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“You suck.”

And with these two words, the floodgates to our deepest insecurities open, letting loose anxiety demons and old ghosts of paranoia. It’s like the other person was our personal Pandora. Our haters can easily be that — if we let them.

Social media and online platforms were designed for bonding, but as with many well-intentioned tools, people can abuse them just as easily. With so many of us online in one way or another on a daily basis, it’s safe to say that we’ve all encountered examples of people casting a hateful comment our way.

So how do we tackle these toxic online sprouts? Here’re eight things to remind yourself when it happens.


1. Don’t become the same monster

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It’s a fine line between explaining ourselves, and returning the same kind of bullying hate that we initially accused others of. So sometimes, it’s best to just not even engage.

In the words of Australian therapist Kati Morton, “Don’t pet it!” In her youtube video, she likens haters to unpredictable rabid dogs. “Even if you’re just trying to appease or defuse the situation, you don’t know what you’re going to get. And I find that if we try to talk back to them or argue back, we’re just giving them fuel to use to throw more hate back at us,” she adds.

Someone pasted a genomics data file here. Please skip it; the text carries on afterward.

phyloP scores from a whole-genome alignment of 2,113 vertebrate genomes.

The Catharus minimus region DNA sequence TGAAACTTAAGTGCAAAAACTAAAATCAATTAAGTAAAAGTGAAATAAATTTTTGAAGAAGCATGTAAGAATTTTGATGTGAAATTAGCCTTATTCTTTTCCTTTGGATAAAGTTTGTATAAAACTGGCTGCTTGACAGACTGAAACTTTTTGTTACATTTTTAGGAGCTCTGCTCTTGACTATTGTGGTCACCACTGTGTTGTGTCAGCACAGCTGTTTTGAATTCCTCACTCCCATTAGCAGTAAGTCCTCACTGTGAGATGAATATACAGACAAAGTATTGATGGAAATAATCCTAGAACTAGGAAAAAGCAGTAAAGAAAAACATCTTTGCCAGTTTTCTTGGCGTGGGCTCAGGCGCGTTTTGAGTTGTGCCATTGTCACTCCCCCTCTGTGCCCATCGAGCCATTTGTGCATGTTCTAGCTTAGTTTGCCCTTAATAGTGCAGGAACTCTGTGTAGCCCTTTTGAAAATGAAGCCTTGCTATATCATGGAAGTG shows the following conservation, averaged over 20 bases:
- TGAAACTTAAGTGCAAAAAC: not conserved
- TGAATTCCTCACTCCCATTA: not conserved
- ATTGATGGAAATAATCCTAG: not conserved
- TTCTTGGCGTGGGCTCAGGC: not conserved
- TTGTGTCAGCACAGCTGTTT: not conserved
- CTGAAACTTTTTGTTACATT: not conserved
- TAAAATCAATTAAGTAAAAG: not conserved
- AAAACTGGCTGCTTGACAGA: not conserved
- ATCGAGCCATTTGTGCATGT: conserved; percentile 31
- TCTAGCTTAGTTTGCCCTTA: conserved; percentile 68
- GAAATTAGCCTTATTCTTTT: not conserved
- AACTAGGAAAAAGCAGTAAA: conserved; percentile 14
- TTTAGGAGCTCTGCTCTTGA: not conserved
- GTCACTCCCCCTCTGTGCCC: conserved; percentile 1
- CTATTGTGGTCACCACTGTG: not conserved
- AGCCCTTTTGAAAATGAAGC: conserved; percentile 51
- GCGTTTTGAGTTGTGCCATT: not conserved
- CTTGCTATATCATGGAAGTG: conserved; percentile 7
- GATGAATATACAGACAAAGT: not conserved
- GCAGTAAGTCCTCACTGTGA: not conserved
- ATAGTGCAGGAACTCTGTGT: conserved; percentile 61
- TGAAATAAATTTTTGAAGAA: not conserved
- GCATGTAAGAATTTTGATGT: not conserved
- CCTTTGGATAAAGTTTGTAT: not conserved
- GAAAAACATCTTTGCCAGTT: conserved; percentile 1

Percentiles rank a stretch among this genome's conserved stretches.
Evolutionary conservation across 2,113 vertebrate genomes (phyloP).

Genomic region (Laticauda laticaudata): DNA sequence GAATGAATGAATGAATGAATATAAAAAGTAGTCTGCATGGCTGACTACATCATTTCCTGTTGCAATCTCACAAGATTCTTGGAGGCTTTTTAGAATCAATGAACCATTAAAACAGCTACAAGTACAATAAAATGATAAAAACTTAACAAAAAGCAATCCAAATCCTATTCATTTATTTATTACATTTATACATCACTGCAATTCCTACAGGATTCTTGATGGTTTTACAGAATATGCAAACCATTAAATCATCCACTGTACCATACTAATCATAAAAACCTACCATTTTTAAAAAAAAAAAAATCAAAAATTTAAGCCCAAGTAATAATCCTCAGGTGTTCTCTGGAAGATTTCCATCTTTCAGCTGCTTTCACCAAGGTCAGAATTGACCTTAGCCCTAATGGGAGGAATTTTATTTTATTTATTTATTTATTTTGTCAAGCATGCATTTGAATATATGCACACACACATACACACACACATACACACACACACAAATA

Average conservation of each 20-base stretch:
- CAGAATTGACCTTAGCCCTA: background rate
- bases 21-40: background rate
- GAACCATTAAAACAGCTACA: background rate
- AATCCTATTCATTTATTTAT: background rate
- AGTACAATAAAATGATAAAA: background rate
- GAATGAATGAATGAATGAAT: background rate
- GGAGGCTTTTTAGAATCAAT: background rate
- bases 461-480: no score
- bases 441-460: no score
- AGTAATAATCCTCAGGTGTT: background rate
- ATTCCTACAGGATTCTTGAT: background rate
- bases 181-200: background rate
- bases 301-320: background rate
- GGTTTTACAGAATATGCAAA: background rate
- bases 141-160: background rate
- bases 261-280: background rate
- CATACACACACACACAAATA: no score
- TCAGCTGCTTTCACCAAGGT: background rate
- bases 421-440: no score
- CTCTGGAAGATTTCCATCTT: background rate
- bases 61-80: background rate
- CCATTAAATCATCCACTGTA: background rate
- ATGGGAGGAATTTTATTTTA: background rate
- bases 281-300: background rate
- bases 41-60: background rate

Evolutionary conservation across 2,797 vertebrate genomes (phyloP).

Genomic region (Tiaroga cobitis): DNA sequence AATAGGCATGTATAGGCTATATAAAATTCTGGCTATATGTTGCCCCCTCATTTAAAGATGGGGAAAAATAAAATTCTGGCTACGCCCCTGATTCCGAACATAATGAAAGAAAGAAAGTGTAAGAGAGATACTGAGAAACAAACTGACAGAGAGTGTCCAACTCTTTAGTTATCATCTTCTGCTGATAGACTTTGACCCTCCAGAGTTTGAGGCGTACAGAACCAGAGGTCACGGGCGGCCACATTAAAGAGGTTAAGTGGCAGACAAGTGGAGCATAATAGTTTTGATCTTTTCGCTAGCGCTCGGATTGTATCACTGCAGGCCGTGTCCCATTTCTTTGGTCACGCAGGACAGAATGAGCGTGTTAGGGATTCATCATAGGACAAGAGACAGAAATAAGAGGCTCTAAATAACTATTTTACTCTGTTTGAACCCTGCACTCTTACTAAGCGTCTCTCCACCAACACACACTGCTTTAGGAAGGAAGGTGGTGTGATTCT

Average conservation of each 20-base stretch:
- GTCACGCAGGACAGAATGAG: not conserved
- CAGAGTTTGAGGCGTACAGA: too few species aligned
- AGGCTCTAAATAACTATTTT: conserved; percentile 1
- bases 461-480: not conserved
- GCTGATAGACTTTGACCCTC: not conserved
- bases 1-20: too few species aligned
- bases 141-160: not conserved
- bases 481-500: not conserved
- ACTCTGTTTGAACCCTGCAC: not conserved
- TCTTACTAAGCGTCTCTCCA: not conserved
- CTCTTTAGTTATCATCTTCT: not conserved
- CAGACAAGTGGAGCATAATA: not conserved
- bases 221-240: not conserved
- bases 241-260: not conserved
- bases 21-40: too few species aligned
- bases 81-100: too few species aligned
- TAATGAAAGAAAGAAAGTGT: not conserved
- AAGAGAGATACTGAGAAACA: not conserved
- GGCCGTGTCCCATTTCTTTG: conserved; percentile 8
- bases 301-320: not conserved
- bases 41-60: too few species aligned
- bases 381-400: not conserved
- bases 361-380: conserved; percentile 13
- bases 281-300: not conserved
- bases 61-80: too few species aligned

And this can escalate our anger to the point where we start attacking them in ways that make us into haters ourselves. Don’t start.


2. We can’t change them, but we can change our reactions to them

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Racing driver Mario Andretti was once asked in magazine interview on his tip for success. “Don’t look at the wall,” he said. “Your car goes where your eyes go.”

By reacting to the haters, it is easy to be distracted from your task at hand, and be steered into a crash. While it is tempting to put them in their place, we sometimes forget that by passing them by, it dissolves the effects of their barbs.

If there is no audience, then there is no show. Win that quiet victory.


3. Take a time-out for some reflection